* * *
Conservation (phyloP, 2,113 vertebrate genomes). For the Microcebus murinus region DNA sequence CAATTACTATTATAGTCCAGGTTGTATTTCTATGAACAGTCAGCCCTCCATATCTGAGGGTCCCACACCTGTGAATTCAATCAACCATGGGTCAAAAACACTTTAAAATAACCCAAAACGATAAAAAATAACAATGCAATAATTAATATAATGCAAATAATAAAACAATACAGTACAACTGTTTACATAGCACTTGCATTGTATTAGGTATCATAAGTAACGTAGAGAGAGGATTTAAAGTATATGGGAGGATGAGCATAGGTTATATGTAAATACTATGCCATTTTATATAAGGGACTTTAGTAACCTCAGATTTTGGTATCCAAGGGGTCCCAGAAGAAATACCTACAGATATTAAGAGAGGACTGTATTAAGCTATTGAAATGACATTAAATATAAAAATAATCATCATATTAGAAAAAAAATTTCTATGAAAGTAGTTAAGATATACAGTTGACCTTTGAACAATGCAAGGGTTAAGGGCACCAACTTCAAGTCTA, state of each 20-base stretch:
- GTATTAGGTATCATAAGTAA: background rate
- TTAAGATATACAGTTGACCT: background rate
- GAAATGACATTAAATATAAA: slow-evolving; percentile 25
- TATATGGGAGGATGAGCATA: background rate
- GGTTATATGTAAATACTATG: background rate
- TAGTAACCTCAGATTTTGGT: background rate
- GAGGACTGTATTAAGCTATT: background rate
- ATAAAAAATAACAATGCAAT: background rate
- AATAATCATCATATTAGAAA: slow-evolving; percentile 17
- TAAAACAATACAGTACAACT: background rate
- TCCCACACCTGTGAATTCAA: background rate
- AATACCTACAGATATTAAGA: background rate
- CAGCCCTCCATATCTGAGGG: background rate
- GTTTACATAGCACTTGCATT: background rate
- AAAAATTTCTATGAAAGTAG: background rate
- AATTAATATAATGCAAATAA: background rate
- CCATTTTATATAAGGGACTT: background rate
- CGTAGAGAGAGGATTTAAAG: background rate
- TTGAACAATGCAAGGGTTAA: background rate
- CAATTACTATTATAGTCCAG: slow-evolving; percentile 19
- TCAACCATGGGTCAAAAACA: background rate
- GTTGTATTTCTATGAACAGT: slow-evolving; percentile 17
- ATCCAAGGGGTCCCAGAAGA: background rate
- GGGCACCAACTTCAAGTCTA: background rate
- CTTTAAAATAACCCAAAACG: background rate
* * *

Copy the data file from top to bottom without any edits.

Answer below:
Conservation (phyloP, 2,113 vertebrate genomes). For the Microcebus murinus region DNA sequence CAATTACTATTATAGTCCAGGTTGTATTTCTATGAACAGTCAGCCCTCCATATCTGAGGGTCCCACACCTGTGAATTCAATCAACCATGGGTCAAAAACACTTTAAAATAACCCAAAACGATAAAAAATAACAATGCAATAATTAATATAATGCAAATAATAAAACAATACAGTACAACTGTTTACATAGCACTTGCATTGTATTAGGTATCATAAGTAACGTAGAGAGAGGATTTAAAGTATATGGGAGGATGAGCATAGGTTATATGTAAATACTATGCCATTTTATATAAGGGACTTTAGTAACCTCAGATTTTGGTATCCAAGGGGTCCCAGAAGAAATACCTACAGATATTAAGAGAGGACTGTATTAAGCTATTGAAATGACATTAAATATAAAAATAATCATCATATTAGAAAAAAAATTTCTATGAAAGTAGTTAAGATATACAGTTGACCTTTGAACAATGCAAGGGTTAAGGGCACCAACTTCAAGTCTA, state of each 20-base stretch:
- GTATTAGGTATCATAAGTAA: background rate
- TTAAGATATACAGTTGACCT: background rate
- GAAATGACATTAAATATAAA: slow-evolving; percentile 25
- TATATGGGAGGATGAGCATA: background rate
- GGTTATATGTAAATACTATG: background rate
- TAGTAACCTCAGATTTTGGT: background rate
- GAGGACTGTATTAAGCTATT: background rate
- ATAAAAAATAACAATGCAAT: background rate
- AATAATCATCATATTAGAAA: slow-evolving; percentile 17
- TAAAACAATACAGTACAACT: background rate
- TCCCACACCTGTGAATTCAA: background rate
- AATACCTACAGATATTAAGA: background rate
- CAGCCCTCCATATCTGAGGG: background rate
- GTTTACATAGCACTTGCATT: background rate
- AAAAATTTCTATGAAAGTAG: background rate
- AATTAATATAATGCAAATAA: background rate
- CCATTTTATATAAGGGACTT: background rate
- CGTAGAGAGAGGATTTAAAG: background rate
- TTGAACAATGCAAGGGTTAA: background rate
- CAATTACTATTATAGTCCAG: slow-evolving; percentile 19
- TCAACCATGGGTCAAAAACA: background rate
- GTTGTATTTCTATGAACAGT: slow-evolving; percentile 17
- ATCCAAGGGGTCCCAGAAGA: background rate
- GGGCACCAACTTCAAGTCTA: background rate
- CTTTAAAATAACCCAAAACG: background rate